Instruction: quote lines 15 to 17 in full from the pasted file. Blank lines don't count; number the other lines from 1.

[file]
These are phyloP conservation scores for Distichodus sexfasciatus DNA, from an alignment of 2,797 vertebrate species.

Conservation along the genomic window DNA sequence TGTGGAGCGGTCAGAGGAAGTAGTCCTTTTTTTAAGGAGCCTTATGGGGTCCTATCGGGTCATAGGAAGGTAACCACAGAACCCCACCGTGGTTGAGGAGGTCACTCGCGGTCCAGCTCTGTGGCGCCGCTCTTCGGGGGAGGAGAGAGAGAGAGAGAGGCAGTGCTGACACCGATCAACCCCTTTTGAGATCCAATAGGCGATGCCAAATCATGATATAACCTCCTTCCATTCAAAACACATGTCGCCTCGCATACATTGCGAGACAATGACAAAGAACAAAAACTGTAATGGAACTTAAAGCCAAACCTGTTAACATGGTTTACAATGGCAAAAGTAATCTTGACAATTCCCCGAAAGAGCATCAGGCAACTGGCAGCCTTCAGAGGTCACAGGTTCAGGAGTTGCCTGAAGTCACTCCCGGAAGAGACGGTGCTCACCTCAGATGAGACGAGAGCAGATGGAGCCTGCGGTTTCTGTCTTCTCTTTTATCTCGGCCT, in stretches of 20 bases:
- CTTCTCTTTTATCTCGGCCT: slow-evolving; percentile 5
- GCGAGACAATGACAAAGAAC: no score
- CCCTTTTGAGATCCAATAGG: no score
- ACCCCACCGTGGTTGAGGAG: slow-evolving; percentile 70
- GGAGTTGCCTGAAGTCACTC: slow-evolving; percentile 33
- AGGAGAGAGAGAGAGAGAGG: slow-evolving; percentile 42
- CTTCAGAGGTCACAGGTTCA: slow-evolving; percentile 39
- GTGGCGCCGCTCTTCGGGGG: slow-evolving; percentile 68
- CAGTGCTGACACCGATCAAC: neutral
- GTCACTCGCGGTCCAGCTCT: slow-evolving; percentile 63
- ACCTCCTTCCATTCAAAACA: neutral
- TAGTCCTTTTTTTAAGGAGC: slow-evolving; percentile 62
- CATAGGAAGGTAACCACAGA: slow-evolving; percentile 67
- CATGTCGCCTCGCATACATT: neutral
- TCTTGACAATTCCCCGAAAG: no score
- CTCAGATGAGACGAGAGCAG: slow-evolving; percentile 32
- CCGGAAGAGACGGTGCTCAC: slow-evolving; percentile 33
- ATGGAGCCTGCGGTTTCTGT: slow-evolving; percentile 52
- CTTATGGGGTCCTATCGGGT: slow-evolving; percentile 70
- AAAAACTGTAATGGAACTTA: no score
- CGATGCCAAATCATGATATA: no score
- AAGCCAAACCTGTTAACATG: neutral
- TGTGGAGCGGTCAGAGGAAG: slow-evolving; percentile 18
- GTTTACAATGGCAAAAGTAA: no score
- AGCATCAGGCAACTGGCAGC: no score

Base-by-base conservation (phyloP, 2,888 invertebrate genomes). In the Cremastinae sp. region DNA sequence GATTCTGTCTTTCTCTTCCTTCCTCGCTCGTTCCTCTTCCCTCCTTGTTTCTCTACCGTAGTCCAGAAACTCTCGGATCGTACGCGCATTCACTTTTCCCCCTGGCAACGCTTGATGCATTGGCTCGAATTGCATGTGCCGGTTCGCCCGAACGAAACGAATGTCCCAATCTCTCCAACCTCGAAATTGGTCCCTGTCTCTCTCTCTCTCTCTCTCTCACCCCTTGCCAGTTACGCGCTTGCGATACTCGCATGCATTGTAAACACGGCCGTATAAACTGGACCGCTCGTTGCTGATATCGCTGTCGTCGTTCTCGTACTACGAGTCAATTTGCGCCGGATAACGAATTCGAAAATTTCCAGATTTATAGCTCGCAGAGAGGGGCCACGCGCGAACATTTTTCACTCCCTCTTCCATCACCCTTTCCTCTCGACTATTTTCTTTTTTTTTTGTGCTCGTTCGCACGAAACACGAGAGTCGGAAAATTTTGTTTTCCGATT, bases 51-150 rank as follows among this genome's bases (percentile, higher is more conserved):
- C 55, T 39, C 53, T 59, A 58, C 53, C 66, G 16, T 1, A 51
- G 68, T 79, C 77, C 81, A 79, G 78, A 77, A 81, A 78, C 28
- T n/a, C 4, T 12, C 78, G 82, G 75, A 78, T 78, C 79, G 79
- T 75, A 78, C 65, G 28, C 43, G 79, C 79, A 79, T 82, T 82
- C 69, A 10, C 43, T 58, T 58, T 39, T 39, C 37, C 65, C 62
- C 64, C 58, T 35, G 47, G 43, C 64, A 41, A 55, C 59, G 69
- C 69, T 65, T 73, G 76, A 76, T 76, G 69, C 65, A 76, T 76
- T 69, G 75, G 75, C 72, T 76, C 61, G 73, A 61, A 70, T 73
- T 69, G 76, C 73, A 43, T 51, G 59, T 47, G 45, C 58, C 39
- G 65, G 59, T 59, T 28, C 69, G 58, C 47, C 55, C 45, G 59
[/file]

- CATAGGAAGGTAACCACAGA: slow-evolving; percentile 67
- CATGTCGCCTCGCATACATT: neutral
- TCTTGACAATTCCCCGAAAG: no score